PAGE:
Opposition leader in Japan to resign: Failure of Yukio Edano
Kanako Mita and Sawako Utsumi
Modern Tokyo Times
The Liberal Democratic Party (LPD) won the Lower House general election easily, despite internal political convulsions in the last 13 months. These convulsions witnessed three different prime ministers. Henceforth, with enormous discontent about the holding of the Olympics and the longevity of the coronavirus (Covid-19) crisis in Japan, the main opposition should have made powerful inroads. However, the opposite happened.
Thus once it emerged that the Constitutional Democratic Party of Japan (CDPJ), the main opposition party to the LDP, won 13 fewer seats, the writing was on the wall for Yukio Edano.
Naturally, Edano announced his resignation from being the leader of the CDPJ. This should be welcomed because the main opposition is stale under his leadership.
Edano said, “It is my responsibility to take the next step so that our party will become an option to lead the government. I concluded that our party should face next summer’s House of Councillors election and the next lower house election under a new leader.”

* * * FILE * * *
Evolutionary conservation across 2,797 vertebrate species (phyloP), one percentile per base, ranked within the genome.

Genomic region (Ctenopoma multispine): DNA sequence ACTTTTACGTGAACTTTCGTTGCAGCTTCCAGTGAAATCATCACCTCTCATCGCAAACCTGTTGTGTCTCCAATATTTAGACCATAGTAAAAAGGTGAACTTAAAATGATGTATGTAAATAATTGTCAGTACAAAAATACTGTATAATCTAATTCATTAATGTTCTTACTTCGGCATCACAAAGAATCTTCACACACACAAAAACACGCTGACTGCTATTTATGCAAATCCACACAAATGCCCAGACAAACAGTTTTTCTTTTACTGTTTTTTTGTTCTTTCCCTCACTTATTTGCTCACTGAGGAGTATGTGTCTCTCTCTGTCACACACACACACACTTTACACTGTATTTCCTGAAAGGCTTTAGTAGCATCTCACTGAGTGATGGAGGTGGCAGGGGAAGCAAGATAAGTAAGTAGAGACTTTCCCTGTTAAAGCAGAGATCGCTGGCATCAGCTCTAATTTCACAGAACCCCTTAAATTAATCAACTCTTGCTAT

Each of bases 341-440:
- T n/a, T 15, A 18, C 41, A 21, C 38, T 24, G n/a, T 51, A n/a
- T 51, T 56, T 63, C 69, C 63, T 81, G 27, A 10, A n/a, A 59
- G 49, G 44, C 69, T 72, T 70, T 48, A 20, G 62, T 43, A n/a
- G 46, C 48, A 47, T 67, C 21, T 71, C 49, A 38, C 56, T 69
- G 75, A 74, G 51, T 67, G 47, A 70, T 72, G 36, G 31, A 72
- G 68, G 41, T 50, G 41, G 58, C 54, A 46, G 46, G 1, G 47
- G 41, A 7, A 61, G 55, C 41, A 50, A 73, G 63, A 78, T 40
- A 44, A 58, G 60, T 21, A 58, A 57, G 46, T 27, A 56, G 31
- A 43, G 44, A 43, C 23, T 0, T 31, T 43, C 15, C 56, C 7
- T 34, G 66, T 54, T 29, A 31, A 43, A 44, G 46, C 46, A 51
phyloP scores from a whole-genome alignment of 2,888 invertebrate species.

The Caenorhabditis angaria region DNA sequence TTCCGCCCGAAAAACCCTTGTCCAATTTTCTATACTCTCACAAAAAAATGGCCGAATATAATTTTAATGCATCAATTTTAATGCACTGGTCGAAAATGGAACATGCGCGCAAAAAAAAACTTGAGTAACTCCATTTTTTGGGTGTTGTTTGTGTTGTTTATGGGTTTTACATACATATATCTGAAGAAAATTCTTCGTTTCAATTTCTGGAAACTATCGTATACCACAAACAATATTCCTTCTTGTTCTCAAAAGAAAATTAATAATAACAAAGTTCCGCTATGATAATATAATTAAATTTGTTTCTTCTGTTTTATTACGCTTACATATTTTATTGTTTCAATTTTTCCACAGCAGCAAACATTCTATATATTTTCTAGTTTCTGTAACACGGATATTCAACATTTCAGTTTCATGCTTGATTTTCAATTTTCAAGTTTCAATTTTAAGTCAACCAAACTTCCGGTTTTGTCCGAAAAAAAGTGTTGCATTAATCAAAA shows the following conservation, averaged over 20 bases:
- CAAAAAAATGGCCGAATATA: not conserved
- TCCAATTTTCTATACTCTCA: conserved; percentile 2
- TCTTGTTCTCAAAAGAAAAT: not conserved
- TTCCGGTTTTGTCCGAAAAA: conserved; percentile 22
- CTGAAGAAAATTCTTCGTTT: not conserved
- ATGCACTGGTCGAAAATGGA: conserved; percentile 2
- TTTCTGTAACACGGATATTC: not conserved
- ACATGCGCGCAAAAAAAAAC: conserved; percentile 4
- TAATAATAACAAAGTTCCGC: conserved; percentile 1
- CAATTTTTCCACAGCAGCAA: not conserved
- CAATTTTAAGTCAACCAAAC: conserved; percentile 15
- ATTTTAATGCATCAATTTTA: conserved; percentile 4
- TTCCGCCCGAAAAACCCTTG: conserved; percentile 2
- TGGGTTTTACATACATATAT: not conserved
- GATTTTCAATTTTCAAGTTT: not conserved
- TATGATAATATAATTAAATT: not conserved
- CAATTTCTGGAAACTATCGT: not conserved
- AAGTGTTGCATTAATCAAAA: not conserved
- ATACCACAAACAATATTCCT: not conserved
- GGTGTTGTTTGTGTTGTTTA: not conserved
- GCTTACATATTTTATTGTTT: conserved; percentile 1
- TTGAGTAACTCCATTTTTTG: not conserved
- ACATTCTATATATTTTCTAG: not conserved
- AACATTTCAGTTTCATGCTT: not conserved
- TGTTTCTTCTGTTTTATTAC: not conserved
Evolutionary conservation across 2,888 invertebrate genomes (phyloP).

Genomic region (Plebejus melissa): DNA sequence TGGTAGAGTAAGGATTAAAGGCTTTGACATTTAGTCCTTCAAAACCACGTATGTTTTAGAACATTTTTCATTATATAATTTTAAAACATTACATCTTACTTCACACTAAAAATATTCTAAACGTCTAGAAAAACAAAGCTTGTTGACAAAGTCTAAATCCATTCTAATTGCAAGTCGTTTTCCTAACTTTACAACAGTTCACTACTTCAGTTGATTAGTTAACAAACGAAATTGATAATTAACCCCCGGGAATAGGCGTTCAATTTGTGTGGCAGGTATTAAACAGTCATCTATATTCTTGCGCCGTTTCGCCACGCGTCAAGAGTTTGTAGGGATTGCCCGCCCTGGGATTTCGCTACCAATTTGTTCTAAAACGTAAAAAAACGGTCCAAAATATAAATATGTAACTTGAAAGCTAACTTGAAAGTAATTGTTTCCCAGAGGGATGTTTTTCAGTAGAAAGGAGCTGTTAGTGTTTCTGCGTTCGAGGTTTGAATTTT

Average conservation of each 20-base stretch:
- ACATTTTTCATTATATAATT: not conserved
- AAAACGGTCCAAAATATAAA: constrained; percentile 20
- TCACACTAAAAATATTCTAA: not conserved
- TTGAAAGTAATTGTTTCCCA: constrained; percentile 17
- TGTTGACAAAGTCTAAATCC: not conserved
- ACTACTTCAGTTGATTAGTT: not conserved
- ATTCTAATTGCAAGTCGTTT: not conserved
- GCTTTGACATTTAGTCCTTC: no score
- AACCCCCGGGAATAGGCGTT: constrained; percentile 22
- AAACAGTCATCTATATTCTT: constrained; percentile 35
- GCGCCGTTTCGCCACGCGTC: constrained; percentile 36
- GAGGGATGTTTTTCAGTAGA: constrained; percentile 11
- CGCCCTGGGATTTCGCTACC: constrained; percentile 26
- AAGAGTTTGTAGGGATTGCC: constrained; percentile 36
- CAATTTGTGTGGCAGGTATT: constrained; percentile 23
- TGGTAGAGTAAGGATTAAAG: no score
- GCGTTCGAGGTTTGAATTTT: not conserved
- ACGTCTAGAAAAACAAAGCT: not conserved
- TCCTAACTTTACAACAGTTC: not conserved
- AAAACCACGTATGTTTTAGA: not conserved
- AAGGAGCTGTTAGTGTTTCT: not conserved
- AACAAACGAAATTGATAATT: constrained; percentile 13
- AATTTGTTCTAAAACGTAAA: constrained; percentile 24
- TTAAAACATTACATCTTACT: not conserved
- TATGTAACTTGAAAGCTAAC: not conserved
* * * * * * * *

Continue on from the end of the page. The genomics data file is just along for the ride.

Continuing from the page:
Edano further said, “My inadequacy is the reason this happened… I apologize from the bottom of my heart to all of the party executives, to all of our supporters across the country, and most of all to our colleagues who unfortunately were not elected.”
The largest labor organization in Japan (Rengo) had warned the CDPJ that its decision to cooperate with other opposition parties was a mistake. Rengo aimed this warning concerning the Japanese Communist Party (JCP). However, Edano decided on an agreement with other opposition parties, including the JCP, in order to fight the LDP in a straight battle in many constituencies.
However, as Rengo had warned, this backfired because the CDPJ lost more seats.
In the single-seat constituencies, where a unified candidate from five opposition parties was selected, the outcome resulted in a 28 percent success rate. Further underlying the mistake made by Edano and other CDPJ leaders.
Lee Jay Walker says, “The LDP was fearing its strongest opposition challenge since 2009. However, despite having three leaders of the ruling LDP in the last 13 months, the party won the endorsement of the Japanese electorate by a sizeable margin. Therefore, Prime Minister Fumio Kishida can partly thank the folly of Edano because the main opposition party performed abysmally given the circumstances.”
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